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Lay Says He Did Not Reveal Some Data

The former chairman concedes Enron did not disclose that a key unit would miss sales targets.

April 28, 2006|From Reuters and the Associated Press

HOUSTON — A federal prosecutor accused former Enron Corp. Chairman Kenneth L. Lay on Thursday of withholding key financial data from analysts and hiding his sales of millions of dollars of company stock in the months before Enron collapsed in December 2001.

Prosecutor John C. Hueston pressed Lay about statements he made to analysts about the energy company's retail unit less than two months before the company filed for bankruptcy protection.

Hueston said Enron had long told investors that the company viewed its total contract value for deals signed by the business, Enron Energy Services, as the best guide to its health. That figure was rising steadily and was projected by Enron to reach $30 billion by the end of 2006.

But by the end of September 2001, it was clear that Enron would not reach that number, so it decided not to disclose total contract value to analysts, even as Lay continued to describe the business in glowing terms.

"At no point in time did you tell analysts that Enron Energy Services was on target to miss its target of $30 billion at this time?" Hueston asked.

"I think that's correct," Lay conceded, adding that the company no longer viewed that contract sales figure as the best measure of the business.

Lay, 64, and former Chief Executive Jeffrey K. Skilling, 52, are charged with hiding the state of Enron's finances from investors as the company hurtled toward bankruptcy. Both men have said that Enron was healthy before critical news stories, predatory investors and broader market turmoil brought it to its knees.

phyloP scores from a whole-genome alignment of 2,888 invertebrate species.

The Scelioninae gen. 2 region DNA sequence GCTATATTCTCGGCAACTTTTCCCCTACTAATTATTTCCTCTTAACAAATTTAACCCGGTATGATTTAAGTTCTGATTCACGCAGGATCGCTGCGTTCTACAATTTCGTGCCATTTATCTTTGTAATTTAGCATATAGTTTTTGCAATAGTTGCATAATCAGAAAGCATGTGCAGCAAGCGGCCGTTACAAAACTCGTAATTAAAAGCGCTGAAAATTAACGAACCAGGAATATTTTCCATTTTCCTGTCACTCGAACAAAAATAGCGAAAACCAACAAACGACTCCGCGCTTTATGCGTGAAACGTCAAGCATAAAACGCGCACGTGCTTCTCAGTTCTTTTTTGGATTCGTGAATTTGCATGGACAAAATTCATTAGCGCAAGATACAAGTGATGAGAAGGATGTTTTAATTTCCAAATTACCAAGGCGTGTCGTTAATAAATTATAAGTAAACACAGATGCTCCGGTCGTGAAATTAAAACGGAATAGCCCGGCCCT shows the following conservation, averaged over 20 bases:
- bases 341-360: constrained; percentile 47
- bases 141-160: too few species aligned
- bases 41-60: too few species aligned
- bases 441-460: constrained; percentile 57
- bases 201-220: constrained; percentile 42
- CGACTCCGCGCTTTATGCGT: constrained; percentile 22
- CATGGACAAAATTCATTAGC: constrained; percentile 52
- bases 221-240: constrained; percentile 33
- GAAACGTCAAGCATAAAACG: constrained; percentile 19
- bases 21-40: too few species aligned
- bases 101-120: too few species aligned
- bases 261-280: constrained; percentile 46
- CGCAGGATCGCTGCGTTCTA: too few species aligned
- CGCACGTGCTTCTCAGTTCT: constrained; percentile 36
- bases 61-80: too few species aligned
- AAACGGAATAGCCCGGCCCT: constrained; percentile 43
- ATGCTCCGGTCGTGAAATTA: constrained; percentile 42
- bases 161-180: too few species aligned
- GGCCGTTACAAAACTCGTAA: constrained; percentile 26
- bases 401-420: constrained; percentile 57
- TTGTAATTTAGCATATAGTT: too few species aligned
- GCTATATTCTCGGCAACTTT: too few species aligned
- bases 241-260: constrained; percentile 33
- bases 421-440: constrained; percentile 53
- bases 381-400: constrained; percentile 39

Lay's demeanor was more subdued than when Hueston questioned him late Wednesday about attempts by Lay to contact witnesses in his trial.

On Thursday, Hueston also grilled Lay about $70 million in Enron stock the executive sold in 2001. Lay said he was required to disclose those sales only annually rather than monthly because the shares were sold back to Enron to pay down a line of credit he had with the company.

Senior executives at publicly listed companies are required to report personal stock sales monthly to the Securities and Exchange Commission, and investors closely watch those sales for signals about insiders' view of a stock's prospects.

During 2001, Lay drew down his $7.5-million credit line with Enron and paid it back with Enron shares, reaping $70 million.

Lay has not been charged with illegally selling the stock. Prosecutors have highlighted the sales to raise questions about Lay's character and his knowledge of Enron's prospects.

The prosecutor also took aim at the characterization by Lay's lawyer of the investors who sold Enron stock short, betting on its decline, as "vultures" who had conspired to bring Enron down.

"Were you aware your own son Mark was selling Enron short?" Hueston asked.

"I guess I should ask him now," Lay responded.

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